Trump seeks closer look at China trade ac­tions

The Denver Post - - NEWS - By Josh Boak and Jonathan Lemire

BED­MIN­STER, N.J.» Even as he seeks Bei­jing’s help on North Korea, Pres­i­dent Don­ald Trump plans to sign an ex­ec­u­tive or­der ask­ing his trade of­fice to con­sider in­ves­ti­gat­ing China for the al­leged theft of Amer­i­can tech­nol­ogy and in­tel­lec­tual prop­erty, an ad­min­is­tra­tion of­fi­cial said Sat­ur­day.

That step is ex­pected Mon­day but won’t come as a sur­prise to the Bei­jing gov­ern­ment. There is no dead­line for de­cid­ing if any in­ves­ti­ga­tion is nec­es­sary. Such an in­ves­ti­ga­tion eas­ily could last a year.

In a phone call Fri­day, Trump praised Chi­nese Pres­i­dent Xi Jin­ping for back­ing the re­cent U.N. vote to im­pose tougher sanc­tions on North Korea, and the lead­ers reaf­firmed their com­mit­ment to a nu­clear-free Korean Penin­sula. But Trump also told Xi about the move to­ward a pos­si­ble in­quiry into China’s trade prac­tices, ac­cord­ing to two U.S. of­fi­cials fa­mil­iar with that con­ver­sa­tion. They were not au­tho­rized to pub­licly dis­cuss the pri­vate call and spoke on con­di­tion of anonymity.

Trump wants gov­ern­ment of­fi­cials to look at Chi­nese prac­tices that force Amer­i­can com­pa­nies to share their in­tel­lec­tual prop­erty in or­der to gain ac­cess to the world’s sec­ond largest econ­omy. Many U.S. busi­nesses must cre­ate joint ven­tures with Chi­nese com­pa­nies and turn over valu­able tech­nol­ogy as­sets, a prac­tice that Wash­ing­ton says sti­fles U.S. eco­nomic growth.

Trump’s ac­tion amounts to a re­quest that his trade rep­re­sen­ta­tive de­ter­mine whether an in­ves­ti­ga­tion is needed un­der the Trade Act of 1974. If an in­ves­ti­ga­tion be­gins, the U.S. gov­ern­ment could seek reme­dies ei­ther through the World Trade Or­ga­ni­za­tion or out­side of it.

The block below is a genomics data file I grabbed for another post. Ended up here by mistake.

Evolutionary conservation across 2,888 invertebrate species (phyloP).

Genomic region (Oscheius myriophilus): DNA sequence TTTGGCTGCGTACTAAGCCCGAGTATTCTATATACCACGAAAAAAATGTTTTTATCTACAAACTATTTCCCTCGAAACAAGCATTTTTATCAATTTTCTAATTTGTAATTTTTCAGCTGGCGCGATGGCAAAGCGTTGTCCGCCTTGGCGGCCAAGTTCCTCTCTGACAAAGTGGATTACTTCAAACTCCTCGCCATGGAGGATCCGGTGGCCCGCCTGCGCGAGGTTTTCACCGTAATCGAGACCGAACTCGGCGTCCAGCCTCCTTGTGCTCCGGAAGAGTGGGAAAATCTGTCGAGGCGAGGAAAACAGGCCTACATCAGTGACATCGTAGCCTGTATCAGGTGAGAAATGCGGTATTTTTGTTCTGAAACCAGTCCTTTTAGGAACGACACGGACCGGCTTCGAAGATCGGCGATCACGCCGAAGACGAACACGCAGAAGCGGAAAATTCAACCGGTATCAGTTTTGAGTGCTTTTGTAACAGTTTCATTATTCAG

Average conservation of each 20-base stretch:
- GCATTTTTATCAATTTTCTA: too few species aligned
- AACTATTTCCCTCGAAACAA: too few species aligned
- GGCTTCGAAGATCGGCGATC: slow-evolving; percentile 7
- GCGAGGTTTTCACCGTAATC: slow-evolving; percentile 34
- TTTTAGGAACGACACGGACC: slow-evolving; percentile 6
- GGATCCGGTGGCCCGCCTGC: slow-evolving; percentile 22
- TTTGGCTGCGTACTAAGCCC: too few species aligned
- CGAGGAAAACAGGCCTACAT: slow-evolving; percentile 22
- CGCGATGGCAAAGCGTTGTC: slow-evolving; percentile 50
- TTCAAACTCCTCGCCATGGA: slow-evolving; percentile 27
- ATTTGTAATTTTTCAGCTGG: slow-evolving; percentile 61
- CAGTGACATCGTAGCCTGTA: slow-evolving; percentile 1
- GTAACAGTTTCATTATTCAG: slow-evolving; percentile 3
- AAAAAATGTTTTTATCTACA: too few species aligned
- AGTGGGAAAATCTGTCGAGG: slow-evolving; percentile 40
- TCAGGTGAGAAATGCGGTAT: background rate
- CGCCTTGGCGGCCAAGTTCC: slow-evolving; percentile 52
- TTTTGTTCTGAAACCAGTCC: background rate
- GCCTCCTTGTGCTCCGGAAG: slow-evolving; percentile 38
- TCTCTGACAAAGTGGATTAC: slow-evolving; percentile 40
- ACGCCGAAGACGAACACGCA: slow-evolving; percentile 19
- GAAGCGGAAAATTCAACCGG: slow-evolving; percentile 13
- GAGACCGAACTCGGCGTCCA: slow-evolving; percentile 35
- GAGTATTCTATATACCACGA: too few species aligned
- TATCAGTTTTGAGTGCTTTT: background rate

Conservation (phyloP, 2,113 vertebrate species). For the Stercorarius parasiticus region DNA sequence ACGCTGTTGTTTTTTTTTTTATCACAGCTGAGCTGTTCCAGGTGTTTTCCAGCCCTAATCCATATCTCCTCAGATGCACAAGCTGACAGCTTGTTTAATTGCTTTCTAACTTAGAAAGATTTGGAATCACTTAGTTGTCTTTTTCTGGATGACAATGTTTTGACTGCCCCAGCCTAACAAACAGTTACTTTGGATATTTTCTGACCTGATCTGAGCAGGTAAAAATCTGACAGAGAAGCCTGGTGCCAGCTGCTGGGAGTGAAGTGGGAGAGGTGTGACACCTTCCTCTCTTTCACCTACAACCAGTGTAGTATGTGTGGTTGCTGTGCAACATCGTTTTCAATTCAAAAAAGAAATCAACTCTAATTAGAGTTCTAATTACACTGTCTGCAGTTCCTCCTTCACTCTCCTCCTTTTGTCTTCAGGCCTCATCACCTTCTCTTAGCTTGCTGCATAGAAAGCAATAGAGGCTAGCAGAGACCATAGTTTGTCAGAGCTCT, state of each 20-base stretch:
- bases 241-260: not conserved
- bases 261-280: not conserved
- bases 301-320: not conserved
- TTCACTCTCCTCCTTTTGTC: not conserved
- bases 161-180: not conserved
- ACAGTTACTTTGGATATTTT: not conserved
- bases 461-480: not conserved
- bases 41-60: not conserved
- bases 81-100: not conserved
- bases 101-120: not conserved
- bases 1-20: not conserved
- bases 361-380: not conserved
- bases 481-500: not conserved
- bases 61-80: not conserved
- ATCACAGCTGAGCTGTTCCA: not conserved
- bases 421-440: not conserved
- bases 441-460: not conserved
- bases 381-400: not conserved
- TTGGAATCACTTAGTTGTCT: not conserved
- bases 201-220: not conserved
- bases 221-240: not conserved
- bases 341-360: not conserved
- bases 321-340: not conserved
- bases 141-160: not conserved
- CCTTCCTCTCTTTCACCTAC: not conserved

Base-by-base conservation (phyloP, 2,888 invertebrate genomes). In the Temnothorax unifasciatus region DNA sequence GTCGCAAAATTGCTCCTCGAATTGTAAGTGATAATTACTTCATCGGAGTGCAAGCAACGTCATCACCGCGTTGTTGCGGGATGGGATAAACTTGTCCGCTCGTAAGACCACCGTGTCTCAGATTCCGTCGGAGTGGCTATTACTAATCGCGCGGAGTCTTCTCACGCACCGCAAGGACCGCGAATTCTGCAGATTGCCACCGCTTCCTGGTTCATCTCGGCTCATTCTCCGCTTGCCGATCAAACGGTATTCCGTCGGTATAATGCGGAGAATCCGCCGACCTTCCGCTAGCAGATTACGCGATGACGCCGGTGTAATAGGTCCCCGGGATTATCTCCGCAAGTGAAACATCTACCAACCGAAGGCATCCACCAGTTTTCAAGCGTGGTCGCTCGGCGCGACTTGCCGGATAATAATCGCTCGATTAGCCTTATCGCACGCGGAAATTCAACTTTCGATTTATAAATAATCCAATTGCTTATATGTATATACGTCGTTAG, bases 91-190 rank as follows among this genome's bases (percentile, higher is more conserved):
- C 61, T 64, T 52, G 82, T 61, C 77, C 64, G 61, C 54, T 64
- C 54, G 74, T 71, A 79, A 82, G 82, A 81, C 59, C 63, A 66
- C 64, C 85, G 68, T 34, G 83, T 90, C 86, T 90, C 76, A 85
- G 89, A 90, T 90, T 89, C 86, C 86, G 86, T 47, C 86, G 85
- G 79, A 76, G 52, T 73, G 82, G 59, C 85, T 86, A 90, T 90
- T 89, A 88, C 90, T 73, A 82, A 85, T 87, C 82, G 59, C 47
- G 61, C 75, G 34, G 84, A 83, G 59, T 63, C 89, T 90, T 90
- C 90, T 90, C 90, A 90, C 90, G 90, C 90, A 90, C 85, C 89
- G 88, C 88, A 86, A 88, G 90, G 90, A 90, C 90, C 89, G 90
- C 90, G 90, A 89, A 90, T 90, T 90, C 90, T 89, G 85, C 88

Trump, who is on a work­ing va­ca­tion at his New Jer­sey golf club, said Fri­day that he planned to be in Wash­ing­ton on Mon­day “for a very im­por­tant meet­ing” and “we’re go­ing to have a pretty big press con­fer­ence.” It was not im­me­di­ately clear whether he was talk­ing about trade as the sub­ject.

The ad­min­is­tra­tion of­fi­cial who con­firmed that Trump would sign the or­der con­tended it was un­re­lated to the show­down with North Korea. The of­fi­cial spoke on con­di­tion of anonymity to dis­cuss the or­der be­fore Trump’s for­mal an­nounce­ment.

As the cri­sis has un­folded, Trump has al­ter­nated prais­ing China for its help and chid­ing it for not ratch­et­ing up pres­sure on its Asian neigh­bor.

Trump, in the past, has tied trade pol­icy to na­tional se­cu­rity. In April, he said he wouldn’t la­bel China a cur­rency ma­nip­u­la­tor, in re­turn for help in deal­ing with North Korea. This past week, Trump said he could soften his views on trade if China stepped up its as­sis­tance, lead­ing to spec­u­la­tion that the in­ves­ti­ga­tion could be a ne­go­ti­at­ing tac­tic.

The forced shar­ing of in­tel­lec­tual prop­erty with Chi­nese firms has been a long-stand­ing con­cern of the U.S. busi­ness com­mu­nity.

A 2013 re­port by a com­mis­sion co-chaired by Jon Hunts­man, am­bas­sador to China un­der Pres­i­dent Barack Obama and Trump’s nom­i­nee to be en­voy to Rus­sia, pegged the losses from U.S. in­tel­lec­tual prop­erty theft at hun­dreds of bil­lions of dol­lars an­nu­ally that cost the U.S. econ­omy mil­lions of jobs.

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